This blog from Little Green Footballs brings to our attention the latest shame from the so-called "Christian" left: the leaders of the Presbyterian Church (U.S.A.) are calling upon their member churches to divest of stock holdings which are tied in any way to Israel. The church has substantial stocks invested in employee pension funds, and is using their millions to blackmail 5 major companies into, effectively, handing Israel to the wolves.
The companies they are pressuring to stop doing business with Israel -- or else -- are the usual suspects, according to the linked article from the Houston Chronicle:
"The targeted companies are Caterpillar, Citigroup, ITT Industries, Motorola and United Technologies Corp.
The Presbyterians accused all except Citigroup of selling products such as night vision equipment, wireless communications and helicopters that the Israeli military uses to hurt Palestinians and bolster control of the territories."
(Funny how they don't say anything about, say, Hamas, or the rest of the Palestinians "hurting" Israelis. It's about those Jesus-killers, isn't it?)
(Oops. I spoke too soon. They do have a statement against the generic "Mideast terrorist groups", directed at one lonely little company, as follows):
"To demonstrate equal abhorrence of violence against Israelis, the panel accused Citigroup of being part of a conduit for funds used to support Mideast terrorist groups.
A Citigroup spokeswoman called the claim 'an outrage' and insisted the company worked closely with the U.S. government to help stop financing of terrorism.
Paul Jackson of United Technologies said his company was 'ethical and responsible' and fully complied with federal regulations on military programs.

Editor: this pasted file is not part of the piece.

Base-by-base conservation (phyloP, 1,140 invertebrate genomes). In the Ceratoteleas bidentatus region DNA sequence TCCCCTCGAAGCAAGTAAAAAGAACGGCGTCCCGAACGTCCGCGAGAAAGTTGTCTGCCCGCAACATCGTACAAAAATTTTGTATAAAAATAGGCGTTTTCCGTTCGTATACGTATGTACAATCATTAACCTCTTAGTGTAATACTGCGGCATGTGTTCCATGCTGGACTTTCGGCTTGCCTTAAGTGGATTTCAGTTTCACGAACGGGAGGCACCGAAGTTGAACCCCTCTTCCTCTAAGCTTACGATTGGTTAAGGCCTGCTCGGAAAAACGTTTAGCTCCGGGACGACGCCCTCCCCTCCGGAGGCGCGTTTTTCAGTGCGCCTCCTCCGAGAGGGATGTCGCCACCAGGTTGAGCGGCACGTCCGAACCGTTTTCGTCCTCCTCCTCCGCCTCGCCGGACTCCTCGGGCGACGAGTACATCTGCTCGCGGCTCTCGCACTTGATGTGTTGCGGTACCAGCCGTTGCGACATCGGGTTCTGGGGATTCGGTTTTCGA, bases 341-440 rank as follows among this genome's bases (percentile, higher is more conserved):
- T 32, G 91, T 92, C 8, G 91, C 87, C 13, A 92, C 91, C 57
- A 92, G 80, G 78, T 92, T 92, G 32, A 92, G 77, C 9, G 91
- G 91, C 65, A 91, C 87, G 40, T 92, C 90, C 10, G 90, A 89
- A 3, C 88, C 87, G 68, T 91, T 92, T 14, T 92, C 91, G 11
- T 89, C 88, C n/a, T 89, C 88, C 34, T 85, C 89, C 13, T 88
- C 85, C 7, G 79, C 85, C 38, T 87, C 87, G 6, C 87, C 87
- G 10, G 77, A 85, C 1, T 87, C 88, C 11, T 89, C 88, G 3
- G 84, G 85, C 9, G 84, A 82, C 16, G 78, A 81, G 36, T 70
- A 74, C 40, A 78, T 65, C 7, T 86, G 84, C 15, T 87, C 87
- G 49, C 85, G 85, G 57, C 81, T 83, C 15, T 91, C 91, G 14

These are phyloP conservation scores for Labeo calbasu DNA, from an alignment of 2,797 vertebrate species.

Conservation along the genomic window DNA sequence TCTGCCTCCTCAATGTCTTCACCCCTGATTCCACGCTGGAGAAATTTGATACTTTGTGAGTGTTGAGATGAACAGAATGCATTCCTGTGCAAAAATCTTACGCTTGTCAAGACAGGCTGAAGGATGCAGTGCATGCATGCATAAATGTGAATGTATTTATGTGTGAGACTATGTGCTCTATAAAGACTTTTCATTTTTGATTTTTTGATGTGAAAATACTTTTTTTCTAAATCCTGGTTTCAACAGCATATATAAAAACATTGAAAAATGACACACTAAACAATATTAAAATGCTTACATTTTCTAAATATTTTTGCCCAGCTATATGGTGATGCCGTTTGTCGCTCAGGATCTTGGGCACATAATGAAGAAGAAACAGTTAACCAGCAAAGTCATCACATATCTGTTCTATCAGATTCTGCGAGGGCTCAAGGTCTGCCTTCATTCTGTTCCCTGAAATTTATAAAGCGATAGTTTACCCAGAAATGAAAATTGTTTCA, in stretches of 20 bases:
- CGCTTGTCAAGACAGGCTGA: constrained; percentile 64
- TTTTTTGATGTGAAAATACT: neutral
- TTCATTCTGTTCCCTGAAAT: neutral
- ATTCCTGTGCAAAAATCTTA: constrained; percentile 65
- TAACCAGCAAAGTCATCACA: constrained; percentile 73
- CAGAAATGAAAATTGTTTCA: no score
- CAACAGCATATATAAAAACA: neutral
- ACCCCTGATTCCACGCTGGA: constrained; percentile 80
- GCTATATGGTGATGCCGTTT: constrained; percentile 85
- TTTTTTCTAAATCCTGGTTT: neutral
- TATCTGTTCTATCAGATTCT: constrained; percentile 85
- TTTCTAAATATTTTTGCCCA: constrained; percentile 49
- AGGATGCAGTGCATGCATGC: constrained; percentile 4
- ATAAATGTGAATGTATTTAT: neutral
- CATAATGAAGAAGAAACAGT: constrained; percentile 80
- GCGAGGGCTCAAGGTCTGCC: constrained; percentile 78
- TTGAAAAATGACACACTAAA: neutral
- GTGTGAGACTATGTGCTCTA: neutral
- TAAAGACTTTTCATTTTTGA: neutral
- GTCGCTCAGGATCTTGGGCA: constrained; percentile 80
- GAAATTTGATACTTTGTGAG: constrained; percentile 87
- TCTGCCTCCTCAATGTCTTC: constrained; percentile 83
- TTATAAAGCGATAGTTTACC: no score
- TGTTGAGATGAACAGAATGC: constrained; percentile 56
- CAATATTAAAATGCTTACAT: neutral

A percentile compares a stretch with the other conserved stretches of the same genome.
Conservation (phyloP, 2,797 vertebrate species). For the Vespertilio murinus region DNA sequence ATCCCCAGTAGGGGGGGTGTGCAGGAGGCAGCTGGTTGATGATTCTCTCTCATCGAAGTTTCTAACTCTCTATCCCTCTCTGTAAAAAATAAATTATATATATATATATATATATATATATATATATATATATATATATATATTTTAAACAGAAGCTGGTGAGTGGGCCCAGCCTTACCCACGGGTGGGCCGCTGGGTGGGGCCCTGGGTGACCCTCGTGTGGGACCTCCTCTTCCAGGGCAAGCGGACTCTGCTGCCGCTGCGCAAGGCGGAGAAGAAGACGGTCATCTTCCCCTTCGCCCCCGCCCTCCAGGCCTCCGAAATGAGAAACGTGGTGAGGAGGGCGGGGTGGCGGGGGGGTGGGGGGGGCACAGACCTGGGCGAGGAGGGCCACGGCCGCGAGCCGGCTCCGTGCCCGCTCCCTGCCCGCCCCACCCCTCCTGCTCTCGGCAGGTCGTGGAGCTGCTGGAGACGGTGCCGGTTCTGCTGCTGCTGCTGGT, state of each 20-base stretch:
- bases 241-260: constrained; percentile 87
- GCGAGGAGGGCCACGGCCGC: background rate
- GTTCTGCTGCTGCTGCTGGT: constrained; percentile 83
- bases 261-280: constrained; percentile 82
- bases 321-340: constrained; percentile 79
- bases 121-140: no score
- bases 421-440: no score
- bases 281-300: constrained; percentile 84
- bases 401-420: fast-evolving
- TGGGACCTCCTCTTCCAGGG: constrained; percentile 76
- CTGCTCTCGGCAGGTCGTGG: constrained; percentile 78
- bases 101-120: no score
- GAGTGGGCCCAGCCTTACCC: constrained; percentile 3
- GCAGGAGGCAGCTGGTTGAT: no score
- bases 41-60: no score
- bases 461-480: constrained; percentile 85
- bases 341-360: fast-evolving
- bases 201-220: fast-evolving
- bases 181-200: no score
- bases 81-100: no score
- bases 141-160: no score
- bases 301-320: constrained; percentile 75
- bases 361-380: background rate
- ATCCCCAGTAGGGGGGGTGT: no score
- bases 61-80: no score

Caterpillar insisted it was in no way linked to wrongdoing in the Mideast and had 'neither the legal right nor the tangible ability' to monitor how customers use its products.
'We have no intention of participating in a debate that appears aimed not at our company, but at the policies established and controlled by the governments of the United States and Israel,' the company said.
A spokesman for ITT said he had not seen the announcement and could not comment. A Motorola spokeswoman did not respond to a request for comment."
I was not raised as a church-goer, except when we went to visit relatives, or was invited to accompany friends to their respective services. My parents expected me (and my siblings) to analyze the information I sought, decide for myself what was the truth, and so I came to my own conclusions (they are between me and the keeper of my soul, thank you very much).
But even without a church to direct us, we were raised to recognize moral choices, to understand the damage that a lack of morality might do. It seems that the mighty chieftains of the PCUSA have missed that lesson. They pursue a biased way, a way which encourages hatred, murder of Jews, and then they deny that there is such a bias. Why has there been no demand for accountability among the Sudanese, the Palestinians, the Russians, the Chinese, for overt acts of aggression toward their neighbors? When will they call for divestment from companies which do business there? Why choose to target Israel alone?
Where, in the Good Book, does it say that Christians must stand alongside the enemies of Jerusalem? Where does it instruct the followers of Christ that defense of Israel and its children is an affront before God, but blowing up Jews is right dandy? My copies of the KJV, the NRSV, and the Annotated Oxford don't have any such passages. It seems to me, in fact, they suggest the opposite.
Frankly, this blind, bigoted politicking at the highest levels of the church is part of the reason my father left the seminary the year I was born (despite the jest that my birth was the reason for his crisis of faith). That Dad is now a staunch atheist says much to the powers of persuasion of these so-called leaders.
The PCUSA leaders have become destructive of themselves, and are taking their followers with them. This anti-Semitism must be blocked from gaining a toehold.
Since my alma mater, Monmouth College, is a Presbyterian school, this has some direct impact on me and my community, as well. I will encourage my fellow alumnae and alumni to invest heavily in those companies which have been listed, and will ask that they start shopping for Israeli-made goods wherever possible.